(3)

This will come up A LOT in my posts but democracy and Ghanian exceptionalism. Both of these concepts are connected to time, a historical legacy that only brings fruit to the future. Speaking of democracy in the present, makes one focus on the messiness of democracy, and no one wants to talk about how democracy is messy, especially during campaigning. However, everyone wants to romanticize the past as well as create an idealism towards the future. What better way to do that, with Ghanian exceptionalism, the fact that Ghana could serve as the democratic model on the African continent. Moreover, who better to take us to this glorious future, then the one who has recognized it for us, just as past figures have, the current President Mahama. These statements evoke a feeling of peace and contentment amongst the public, a soothing of fickle passions, a channeling of emotions towards a better future, a calming presence treating us with care, and so on and so forth.

(4)

I will make one last point. Just one. I have a lot more to say, but I will strive to focus. The article ends with the following “President Mahama would continue the tour on Wednesday, September 12, and would visit some communities, interact with the business community and the fisher folk in the region.” This quote, undeniably indicates a feeling of classlessness. The President Mahama is the people’s man. He will talk to (the missing enthymeme) the elite of the business community, as well as the day to day average people, the fisher folk. This statement, I believe, indicates a unstated bridge between people of different classes in society. Whether the author of the article (who is left unnamed) intended to establish this bridge or not, it is implicitly there. So, not only do these particular values of honesty, democracy, and purity exist in the discourse, but a practical down-to-earth, rolling up the sleeves kind of politics, without getting one’s hands dirty. Sounds pretty, huh?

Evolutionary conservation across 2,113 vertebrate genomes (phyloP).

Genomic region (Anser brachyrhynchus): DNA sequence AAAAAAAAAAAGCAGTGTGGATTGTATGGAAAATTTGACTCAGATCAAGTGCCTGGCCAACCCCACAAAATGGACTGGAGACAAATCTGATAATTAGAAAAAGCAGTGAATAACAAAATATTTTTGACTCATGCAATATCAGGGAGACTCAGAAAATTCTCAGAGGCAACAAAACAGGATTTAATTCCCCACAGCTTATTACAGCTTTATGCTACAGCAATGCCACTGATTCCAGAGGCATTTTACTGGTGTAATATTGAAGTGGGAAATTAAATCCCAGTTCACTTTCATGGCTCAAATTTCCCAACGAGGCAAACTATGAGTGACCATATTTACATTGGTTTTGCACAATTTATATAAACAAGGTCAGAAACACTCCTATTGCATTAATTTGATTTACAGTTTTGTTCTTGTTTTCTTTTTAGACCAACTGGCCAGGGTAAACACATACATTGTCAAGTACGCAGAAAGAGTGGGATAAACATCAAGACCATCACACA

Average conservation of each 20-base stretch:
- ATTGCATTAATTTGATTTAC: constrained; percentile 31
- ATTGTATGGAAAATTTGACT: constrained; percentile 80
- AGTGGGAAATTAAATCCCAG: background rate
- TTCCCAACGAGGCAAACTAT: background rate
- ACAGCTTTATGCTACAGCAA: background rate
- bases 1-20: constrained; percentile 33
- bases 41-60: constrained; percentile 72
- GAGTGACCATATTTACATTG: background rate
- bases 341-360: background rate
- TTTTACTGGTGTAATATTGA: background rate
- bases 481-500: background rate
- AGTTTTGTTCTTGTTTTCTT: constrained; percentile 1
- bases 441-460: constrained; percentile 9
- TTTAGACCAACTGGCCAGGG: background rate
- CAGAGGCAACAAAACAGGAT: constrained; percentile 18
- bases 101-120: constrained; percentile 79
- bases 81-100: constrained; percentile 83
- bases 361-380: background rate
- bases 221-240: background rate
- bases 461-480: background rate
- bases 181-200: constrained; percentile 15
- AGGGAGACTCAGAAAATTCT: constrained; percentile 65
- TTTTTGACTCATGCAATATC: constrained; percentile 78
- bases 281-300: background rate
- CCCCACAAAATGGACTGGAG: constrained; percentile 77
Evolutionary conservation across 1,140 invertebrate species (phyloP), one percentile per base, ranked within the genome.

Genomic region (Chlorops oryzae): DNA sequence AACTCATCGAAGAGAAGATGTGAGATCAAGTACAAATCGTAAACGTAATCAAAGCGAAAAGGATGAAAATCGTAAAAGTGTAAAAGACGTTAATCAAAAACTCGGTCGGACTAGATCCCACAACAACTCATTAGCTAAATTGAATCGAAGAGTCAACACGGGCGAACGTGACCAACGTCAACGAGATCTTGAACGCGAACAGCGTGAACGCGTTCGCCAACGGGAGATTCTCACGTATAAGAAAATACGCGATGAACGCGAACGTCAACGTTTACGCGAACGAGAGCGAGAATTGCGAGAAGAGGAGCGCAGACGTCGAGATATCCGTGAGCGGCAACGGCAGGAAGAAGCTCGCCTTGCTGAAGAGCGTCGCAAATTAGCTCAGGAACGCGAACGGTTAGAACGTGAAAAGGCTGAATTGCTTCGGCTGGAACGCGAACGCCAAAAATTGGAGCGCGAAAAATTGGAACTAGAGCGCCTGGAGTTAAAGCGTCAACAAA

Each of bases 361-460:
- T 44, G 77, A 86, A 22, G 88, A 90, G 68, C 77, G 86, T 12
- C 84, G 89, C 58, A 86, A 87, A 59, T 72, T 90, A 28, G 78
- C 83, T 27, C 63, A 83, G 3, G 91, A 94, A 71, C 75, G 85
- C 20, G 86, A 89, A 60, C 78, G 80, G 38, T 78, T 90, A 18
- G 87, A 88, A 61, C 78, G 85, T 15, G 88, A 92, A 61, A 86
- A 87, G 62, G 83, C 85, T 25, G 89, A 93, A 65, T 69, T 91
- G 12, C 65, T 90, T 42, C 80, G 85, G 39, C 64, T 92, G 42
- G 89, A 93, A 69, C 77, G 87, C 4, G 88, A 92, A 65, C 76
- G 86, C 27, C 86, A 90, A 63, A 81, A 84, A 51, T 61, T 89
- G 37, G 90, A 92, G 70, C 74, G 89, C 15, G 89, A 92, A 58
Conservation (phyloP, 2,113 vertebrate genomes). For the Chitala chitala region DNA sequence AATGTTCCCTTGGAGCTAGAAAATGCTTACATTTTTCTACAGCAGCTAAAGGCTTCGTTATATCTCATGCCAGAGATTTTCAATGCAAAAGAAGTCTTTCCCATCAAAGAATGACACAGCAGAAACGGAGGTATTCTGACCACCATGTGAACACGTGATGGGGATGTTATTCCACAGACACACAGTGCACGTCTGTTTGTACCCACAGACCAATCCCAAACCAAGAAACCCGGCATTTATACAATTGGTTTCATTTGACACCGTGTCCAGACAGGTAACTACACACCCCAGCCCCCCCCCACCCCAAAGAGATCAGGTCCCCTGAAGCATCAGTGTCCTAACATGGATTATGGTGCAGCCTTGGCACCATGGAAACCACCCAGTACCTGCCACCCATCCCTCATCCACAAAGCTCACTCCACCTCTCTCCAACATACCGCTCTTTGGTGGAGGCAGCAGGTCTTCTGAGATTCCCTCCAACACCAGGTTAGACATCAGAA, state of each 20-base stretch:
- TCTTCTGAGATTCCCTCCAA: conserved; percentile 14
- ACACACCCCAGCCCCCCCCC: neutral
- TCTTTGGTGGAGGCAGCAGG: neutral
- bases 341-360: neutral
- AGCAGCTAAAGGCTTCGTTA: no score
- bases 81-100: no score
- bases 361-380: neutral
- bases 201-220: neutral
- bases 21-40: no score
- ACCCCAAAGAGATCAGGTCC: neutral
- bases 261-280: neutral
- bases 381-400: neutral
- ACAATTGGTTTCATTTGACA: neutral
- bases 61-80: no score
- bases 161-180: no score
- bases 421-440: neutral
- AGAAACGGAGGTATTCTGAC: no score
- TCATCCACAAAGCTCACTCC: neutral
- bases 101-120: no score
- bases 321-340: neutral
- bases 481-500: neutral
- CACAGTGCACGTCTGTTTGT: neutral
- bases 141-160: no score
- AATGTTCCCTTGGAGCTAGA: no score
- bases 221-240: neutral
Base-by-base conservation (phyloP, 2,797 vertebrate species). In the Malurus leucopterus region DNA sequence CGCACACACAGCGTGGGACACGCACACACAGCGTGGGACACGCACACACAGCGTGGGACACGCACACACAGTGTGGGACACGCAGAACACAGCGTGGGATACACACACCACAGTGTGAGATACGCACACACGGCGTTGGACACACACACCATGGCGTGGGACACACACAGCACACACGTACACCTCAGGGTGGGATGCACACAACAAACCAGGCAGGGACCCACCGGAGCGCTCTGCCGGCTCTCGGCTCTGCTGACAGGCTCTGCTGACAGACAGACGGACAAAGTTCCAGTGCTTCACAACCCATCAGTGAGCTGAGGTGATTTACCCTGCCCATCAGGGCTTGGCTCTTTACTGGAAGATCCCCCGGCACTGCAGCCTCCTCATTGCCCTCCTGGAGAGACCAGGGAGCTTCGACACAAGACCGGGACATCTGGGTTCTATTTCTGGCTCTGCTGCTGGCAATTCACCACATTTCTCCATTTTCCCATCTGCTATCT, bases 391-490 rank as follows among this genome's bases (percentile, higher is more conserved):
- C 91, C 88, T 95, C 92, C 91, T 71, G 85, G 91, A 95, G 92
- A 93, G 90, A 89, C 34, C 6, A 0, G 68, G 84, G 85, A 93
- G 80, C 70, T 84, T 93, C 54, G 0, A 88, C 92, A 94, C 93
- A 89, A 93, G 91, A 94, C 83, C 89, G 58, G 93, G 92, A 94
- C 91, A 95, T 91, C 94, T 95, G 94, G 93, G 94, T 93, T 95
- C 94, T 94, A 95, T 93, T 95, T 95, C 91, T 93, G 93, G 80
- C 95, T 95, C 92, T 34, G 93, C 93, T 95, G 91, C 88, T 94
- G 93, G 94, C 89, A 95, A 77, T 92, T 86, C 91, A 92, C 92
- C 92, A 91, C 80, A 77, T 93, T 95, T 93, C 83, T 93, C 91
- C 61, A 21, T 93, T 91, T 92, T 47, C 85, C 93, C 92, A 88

——

Do I, as a commentator, sound skeptical? Not really. I, personally, am an optimistic person. Is President Mahama as great as this article makes him sound? Maybe. I don’t know the man. I would have to spend at least 24 years, and then some, with him to discover who he really is. But these are questions and thoughts that I had, when reading anything. What are the messages that I am supposed to be perceiving? What is implied? What should I feel when reading this? I am teasing out the emotions, unpacking the implications, questioning the responses that people might have.

The purpose of this exercise is not to cast doubt on any candidate. But to cautiously and curiously wade through the waters of political campaigns, political speech, and the power of persuasion.

Feel free to reflect and comment.

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African Democracy Project – WSU – Ghana

23 Aug

Hello World!

My name is Reem Abou. I am a PhD Candidate at Wayne State University  (specializing in Political Theory, identity, Du Bois, and Muslim-Americans). I will be traveling with my class to Ghana come December for the elections through the African Democracy Project. This initial post is supposed to serve as an introduction, I assume, to our expectations with the class and trip.

We’ve had one introductory course into the semester (last monday 8/20, I believe). I honestly do not know what to expect. I have found throughout my life, time and time again, whenever I expect something (or assume something), I am proven wrong. I have learned that a person should assume nothing, until otherwise indicated.

So, what do I expect from Ghana? Honestly, I do not know. I have read some profiles of Ghana, such as that of the BBC. My community leader happens to be Ghanaian, and has told me that he would share some of his first hand accounts; not as a part of my research project, but rather for some informative purposes, maybe for cultural nuances.

My expectations are the following: